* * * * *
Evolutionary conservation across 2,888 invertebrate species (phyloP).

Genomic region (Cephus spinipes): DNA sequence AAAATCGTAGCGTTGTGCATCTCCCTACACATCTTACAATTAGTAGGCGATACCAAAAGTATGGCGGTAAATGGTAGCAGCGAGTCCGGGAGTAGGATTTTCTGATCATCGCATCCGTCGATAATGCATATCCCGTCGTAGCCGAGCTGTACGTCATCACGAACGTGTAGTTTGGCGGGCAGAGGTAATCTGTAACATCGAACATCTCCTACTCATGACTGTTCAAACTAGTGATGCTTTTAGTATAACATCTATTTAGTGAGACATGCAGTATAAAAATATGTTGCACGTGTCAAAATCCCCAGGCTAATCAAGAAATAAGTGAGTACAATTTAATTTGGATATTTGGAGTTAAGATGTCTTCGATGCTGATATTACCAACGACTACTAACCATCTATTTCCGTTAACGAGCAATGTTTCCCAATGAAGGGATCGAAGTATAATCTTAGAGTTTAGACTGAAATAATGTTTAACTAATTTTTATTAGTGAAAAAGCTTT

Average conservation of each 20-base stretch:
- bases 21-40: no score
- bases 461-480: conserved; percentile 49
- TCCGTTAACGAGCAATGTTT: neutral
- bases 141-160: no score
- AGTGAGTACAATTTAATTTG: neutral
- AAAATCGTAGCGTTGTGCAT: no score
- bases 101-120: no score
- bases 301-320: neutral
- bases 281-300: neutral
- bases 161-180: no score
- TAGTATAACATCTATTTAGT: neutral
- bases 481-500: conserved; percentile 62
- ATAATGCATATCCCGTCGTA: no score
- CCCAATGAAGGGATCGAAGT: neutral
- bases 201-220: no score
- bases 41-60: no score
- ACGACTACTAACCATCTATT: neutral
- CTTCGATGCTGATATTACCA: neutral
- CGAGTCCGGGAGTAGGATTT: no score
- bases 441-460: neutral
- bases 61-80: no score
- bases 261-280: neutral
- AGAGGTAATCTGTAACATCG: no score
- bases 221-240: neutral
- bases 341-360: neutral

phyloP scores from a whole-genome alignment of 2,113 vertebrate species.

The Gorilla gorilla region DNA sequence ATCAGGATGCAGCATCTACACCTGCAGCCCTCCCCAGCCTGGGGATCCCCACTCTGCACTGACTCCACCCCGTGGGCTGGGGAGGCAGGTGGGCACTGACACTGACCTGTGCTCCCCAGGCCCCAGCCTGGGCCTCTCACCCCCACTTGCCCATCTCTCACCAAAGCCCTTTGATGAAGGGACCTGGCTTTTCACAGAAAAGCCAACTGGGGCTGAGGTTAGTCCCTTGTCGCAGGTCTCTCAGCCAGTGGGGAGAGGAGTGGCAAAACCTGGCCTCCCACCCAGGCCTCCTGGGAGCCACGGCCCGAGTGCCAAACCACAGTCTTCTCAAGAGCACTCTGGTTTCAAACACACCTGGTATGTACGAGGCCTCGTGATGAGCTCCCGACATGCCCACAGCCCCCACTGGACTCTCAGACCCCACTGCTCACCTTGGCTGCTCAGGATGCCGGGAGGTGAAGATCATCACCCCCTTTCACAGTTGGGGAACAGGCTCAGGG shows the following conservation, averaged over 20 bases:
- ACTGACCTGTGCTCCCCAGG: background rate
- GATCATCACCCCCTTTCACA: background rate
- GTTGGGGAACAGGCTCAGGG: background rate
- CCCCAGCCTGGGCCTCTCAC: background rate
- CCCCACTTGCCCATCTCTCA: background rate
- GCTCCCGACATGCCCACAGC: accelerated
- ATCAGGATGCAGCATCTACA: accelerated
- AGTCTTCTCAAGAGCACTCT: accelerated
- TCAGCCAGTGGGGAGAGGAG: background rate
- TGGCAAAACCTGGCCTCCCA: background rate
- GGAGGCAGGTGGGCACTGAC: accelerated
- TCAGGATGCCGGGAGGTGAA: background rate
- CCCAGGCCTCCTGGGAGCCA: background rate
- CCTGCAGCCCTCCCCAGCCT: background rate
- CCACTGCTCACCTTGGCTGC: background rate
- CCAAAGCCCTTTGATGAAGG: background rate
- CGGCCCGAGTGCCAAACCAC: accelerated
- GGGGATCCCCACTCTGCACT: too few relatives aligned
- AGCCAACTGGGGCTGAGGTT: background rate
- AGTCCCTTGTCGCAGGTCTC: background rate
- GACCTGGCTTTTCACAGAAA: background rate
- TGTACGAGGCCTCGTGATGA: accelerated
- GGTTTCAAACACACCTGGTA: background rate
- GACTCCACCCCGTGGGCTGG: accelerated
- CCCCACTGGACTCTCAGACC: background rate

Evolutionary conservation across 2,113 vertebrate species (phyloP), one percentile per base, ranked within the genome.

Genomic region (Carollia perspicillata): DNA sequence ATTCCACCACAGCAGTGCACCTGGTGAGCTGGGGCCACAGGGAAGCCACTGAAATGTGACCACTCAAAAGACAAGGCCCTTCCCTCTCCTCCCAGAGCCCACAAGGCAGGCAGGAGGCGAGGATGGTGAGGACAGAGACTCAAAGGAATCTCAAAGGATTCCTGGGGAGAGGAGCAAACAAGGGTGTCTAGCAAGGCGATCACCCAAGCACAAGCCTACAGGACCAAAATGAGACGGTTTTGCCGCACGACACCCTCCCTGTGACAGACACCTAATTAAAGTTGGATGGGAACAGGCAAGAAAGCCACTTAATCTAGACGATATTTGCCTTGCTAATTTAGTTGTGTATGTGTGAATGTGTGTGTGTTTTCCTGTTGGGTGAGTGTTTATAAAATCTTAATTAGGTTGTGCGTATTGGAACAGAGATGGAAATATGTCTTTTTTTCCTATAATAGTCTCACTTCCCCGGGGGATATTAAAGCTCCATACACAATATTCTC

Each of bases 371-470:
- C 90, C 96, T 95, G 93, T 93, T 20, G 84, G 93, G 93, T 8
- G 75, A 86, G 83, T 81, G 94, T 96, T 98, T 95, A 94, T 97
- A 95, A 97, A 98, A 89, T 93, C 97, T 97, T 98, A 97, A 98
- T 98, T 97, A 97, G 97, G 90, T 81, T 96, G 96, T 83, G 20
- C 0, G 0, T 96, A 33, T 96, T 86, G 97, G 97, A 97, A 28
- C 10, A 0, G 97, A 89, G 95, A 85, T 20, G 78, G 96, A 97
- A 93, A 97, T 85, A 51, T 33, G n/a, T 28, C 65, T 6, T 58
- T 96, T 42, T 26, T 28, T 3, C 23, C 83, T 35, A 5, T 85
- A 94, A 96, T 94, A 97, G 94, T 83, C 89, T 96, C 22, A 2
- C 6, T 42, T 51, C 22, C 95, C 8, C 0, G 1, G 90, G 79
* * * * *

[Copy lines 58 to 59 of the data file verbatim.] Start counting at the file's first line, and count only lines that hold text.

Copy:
Each of bases 371-470:
- C 90, C 96, T 95, G 93, T 93, T 20, G 84, G 93, G 93, T 8